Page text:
Catalyst Summer 2018
Ideas in Action

Groundwater Planning: Helping Local Activists Have a Say

Photo: Cuyama Valley Family Resource Center
Cuyama Promotores members Yuritze Fonseca, Claudia Alvarado, and Hilda Leticia Valenzuela (left to right) used the UCS toolkit as they prepared for a presentation for their community about groundwater management. Alvarado and Valenzuela were recently appointed to the standing advisory committee of the region’s groundwater sustainability agency.
By Pamela Worth

While the most visible signs of drought in California are dry riverbeds, limited snowpack, and depleted reservoirs, some of the state’s more serious water supply problems are hidden from view. An overreliance on underground aquifers in the state has led to concerns that California could run out of groundwater, causing significant environmental harm. The Union of Concerned Scientists has been working for years to promote science-based groundwater sustainability policies on the West Coast and figure out sensible ways to execute them.

When the Sustainable Groundwater Management Act of 2014 was implemented in California, Golden State residents were tasked with forming groundwater sustainability agencies (GSAs) that would create their own plans for preserving this vital resource. UCS worked to support fledgling GSAs with guidance on their plans, and today these groups have become almost as Californian as In-N-Out Burger, with dozens operating in the regions where the risk of groundwater depletion is highest.

Unfortunately, GSAs are not always representative of the people who will be most affected by the policies they draft, says UCS Western States Outreach Coordinator Coreen Weintraub. “Large landowners often have an outsized say in groundwater management,” she says, “even though the issue clearly affects the health and well-being of all residents.”

Putting the UCS Groundwater Toolkit to Work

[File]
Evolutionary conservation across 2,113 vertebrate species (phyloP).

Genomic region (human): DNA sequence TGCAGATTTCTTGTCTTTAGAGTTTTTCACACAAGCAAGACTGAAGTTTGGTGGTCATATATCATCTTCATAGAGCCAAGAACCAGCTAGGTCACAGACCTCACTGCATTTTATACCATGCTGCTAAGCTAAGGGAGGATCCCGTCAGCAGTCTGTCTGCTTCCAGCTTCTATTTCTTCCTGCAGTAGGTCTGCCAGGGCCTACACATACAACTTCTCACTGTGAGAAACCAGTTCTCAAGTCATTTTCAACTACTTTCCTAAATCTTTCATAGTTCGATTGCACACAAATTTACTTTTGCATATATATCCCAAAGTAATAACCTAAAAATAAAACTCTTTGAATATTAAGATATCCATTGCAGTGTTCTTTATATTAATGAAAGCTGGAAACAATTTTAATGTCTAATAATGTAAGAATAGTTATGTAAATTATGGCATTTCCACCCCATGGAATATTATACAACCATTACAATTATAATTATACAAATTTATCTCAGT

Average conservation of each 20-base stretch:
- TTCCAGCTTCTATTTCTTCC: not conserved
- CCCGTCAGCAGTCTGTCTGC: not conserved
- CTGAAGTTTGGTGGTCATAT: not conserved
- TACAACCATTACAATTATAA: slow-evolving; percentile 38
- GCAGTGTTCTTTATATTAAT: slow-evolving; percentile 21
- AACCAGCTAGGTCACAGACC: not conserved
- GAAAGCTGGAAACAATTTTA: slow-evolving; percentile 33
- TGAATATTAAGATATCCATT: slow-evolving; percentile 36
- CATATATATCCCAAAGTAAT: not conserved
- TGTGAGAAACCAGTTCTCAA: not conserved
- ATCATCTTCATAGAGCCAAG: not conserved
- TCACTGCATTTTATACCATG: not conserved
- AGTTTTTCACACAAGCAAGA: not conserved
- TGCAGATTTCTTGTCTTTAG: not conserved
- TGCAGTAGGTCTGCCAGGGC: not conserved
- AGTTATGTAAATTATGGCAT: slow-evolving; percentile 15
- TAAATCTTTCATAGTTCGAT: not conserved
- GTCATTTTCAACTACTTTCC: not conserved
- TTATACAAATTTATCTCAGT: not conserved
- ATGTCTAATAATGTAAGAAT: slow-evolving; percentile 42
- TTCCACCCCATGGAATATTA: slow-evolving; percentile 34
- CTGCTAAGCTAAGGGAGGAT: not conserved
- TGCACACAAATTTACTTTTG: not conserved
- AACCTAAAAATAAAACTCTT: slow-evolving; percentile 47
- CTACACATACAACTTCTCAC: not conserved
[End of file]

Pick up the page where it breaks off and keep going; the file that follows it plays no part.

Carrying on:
A significant amount of California's groundwater is used for irrigation. Groundwater sustainability agencies work with farms, residents, governments, and other water users to create comprehensive plans for managing and preserving this vital resource.
Photo: Herr Loeffler/Adobe Stock

To help encourage better representation in GSAs, Weintraub and her colleagues in the UCS Oakland office created a printed “toolkit”—in both English and Spanish—called Getting Involved in Groundwater (Participe en el manejo de su cuenca). Supported by a series of workshops the UCS team conducted in counties around the state, the toolkit helps English and Spanish speakers learn more about their stake in groundwater management, and how they can get involved to represent their communities’ interests and needs.

Using our guide and online toolkit, Californians—even those with little to no experience discussing groundwater issues—can prepare themselves to effectively participate in shaping the vision and plan for their community around maintaining groundwater supplies.

In California and interested in learning more about water management? Download the toolkit (in English or Spanish).

These efforts have yielded results even beyond the cities and towns UCS team members personally visited. In a remote town in the Cuyama Valley, home primarily to agriculture and oil operations, a social services agency passed around Getting Involved in Groundwater to a group of Spanish-speaking women who call themselves the Cuyama Promotores (“promoters”). Interest and engagement in groundwater management is crucial in this particular region, says Weintraub.

“They need it, because the Cuyama Valley has a critically overdrawn groundwater basin,” she says. “And there’s been some questionable investment in agriculture there, because the water supply may not match the needs of growing operations.”

The Promotores studied the toolkit and delivered a presentation about it to other Cuyama Valley residents. And then they successfully used their knowledge to demand representation in the area’s groundwater management planning process. Two of the Promotores have now been appointed to the standing advisory committee of the Cuyama Basin GSA.

“They’re going to advocate for the community’s needs as the agency works to draft its sustainability plan,” says Weintraub. “We’re glad the toolkit helped them be conversant in the language of groundwater issues. Now they can bring their own local knowledge and awareness of the problems—and their enthusiasm—to help create a plan for the Cuyama Valley that will work for everyone.”